Actually, I hate to be the bearer of bad news, but I live in Washington state and every student here needs to take the WASL, including homeschooled students. My ex's sister never took that test, and like I said previously, her parents were never punished for it. She slipped right through the crack and got out of everything.

I was so envious that she didn't have to take that test since it was a shit-show. Also, this was before the test became a requirement for graduation.
  
If she was never required to take the test and there were no repercussions / she was allowed to continue being homeschooled, then that's not what I'm advocating. Obviously there has to be enforcement.
  
It was illegal for her to not take the WASL. Now, you're going to end up running down to the problem of "who's watching the watchers." Nobody was watching those that would enforce the requirements of the test on her. And who is going to watch those enforcers, and who will watch those enforcer enforcers, and so on.

I have a severe hatred for standardized testing or any student/teacher evaluation testing. Like I said, the WASL became a requirement for graduation. What was once an evaluation on how the teachers and students were doing, and how tax money was being spent, later became a weapon to use against the students themselves. Their whole futures depended on that test. And you know what happened the year the graduation requirement went live? The math portion of the test was far too difficult for even the above average students and most failed it, meaning many sophomore students had to retake the test the following year and pay the $200 fee, and the math requirement was removed for the following years. Lastly, not only did the requirement become a weapon against the students, but it also became a destructive tool in the classroom. Classrooms shifted from being expansive in their subject matter to being that of "teach the test." This is something I saw in my own educative years. I learned less about human development, history, science, and mathematics, to more about what was on the test and having that subject repeated for weeks at a time. I believe this is what greatly stunted my own growth through my teens and mid-twenties until college.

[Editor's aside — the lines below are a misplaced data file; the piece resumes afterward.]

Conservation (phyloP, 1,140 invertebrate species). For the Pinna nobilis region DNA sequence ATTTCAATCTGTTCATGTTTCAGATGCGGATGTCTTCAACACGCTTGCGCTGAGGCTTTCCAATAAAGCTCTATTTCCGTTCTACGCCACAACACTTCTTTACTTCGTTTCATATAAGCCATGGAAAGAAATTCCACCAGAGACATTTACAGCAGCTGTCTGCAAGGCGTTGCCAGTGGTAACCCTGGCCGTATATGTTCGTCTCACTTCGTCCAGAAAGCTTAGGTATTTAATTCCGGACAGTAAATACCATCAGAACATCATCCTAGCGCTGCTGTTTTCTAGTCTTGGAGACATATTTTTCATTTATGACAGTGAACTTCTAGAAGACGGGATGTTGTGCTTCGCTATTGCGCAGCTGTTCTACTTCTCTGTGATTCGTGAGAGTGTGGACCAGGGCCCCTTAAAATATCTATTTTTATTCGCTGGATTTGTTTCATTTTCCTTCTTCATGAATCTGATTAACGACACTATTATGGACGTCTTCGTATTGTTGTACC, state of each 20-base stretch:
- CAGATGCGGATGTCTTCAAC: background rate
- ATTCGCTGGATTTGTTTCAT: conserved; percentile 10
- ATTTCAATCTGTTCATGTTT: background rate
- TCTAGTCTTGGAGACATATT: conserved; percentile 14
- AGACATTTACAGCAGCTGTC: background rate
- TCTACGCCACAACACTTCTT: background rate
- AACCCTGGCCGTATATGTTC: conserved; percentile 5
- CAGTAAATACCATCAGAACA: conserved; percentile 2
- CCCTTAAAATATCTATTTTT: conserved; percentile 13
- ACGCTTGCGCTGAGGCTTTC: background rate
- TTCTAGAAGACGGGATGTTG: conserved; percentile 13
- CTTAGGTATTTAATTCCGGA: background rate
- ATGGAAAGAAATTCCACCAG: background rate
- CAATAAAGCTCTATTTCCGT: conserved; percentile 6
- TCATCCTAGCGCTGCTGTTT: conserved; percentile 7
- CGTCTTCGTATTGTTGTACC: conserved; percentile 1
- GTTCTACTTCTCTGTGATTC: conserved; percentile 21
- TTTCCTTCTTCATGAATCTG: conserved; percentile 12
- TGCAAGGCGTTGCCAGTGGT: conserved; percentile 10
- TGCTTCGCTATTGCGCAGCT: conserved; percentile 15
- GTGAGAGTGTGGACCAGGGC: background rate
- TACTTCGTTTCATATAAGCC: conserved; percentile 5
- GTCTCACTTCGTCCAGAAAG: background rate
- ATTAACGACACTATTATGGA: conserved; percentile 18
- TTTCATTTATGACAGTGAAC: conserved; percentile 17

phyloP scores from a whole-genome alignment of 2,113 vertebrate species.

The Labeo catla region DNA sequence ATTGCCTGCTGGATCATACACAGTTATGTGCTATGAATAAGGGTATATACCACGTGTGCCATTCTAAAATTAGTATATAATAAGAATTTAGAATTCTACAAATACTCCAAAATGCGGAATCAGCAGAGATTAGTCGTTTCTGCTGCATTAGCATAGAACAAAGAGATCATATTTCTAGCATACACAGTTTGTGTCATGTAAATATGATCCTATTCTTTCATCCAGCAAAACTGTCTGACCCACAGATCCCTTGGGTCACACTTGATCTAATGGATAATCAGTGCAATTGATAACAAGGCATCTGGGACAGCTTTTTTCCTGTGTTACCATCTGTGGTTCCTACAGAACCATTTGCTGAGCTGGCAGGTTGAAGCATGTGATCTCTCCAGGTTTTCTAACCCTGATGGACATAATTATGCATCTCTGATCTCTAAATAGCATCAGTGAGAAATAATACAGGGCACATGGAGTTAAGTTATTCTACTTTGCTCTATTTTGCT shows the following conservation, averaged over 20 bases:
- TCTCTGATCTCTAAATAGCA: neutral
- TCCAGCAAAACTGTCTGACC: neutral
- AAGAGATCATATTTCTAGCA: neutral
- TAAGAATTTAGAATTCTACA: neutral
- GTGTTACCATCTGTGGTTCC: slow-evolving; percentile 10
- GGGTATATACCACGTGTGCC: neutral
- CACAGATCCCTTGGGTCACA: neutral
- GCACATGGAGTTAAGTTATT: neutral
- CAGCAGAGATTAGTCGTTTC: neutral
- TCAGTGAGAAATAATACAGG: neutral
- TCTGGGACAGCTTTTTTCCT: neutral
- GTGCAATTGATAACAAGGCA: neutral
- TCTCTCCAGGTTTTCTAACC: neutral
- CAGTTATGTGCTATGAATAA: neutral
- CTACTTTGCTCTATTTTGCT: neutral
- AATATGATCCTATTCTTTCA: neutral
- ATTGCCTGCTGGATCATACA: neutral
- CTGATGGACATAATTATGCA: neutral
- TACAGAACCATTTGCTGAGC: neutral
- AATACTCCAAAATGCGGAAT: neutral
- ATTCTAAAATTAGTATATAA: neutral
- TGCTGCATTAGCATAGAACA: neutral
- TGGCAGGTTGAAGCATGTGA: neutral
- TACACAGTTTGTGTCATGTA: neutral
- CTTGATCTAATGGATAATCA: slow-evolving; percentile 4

Now, with homeschooling, what I believe could work is the hybrid classroom that I took. Although it did not pan out well for me, it forced me back into the public education system when I did fail it. If the homeschooled student has to show up to a classroom once a week, every other week, or month for a few hours in order to check their progress on assigned subjects by that program, then you will get that oversight along with the fulfilled standards of education while the student and parents do their own independent work. If the student can not keep up with what is required by their district/state, then they obviously need to be introduced back into the public system so that the student can be monitored closer and, hopefully, taught better study habits.
  
You seem to be advocating both against standardized testing and for even more standardized testing at the same time.
  
I am against standardized test. for a test that can determine futures its not a good method of doing so. It grades you on how well you are a talking test, not if you know the information or problem solving. you also have stupid time limits on it that make it so its not only testing you on how well you can take a test, but how well you can do it with only a minute for each problem. Bubbling in a multiple choice test shouldn't have the power to determine your future. Yet in the school system that exactly what it does. In my opinion these test are to cruel to be used and should be abandon. Don't just take my word for it, take Fredrick J Kelly word who invented standardized test who said, "These test are too cruel to be used and should be abandon." There are many many things that I don't like about the school system (The US School System) and this is one of them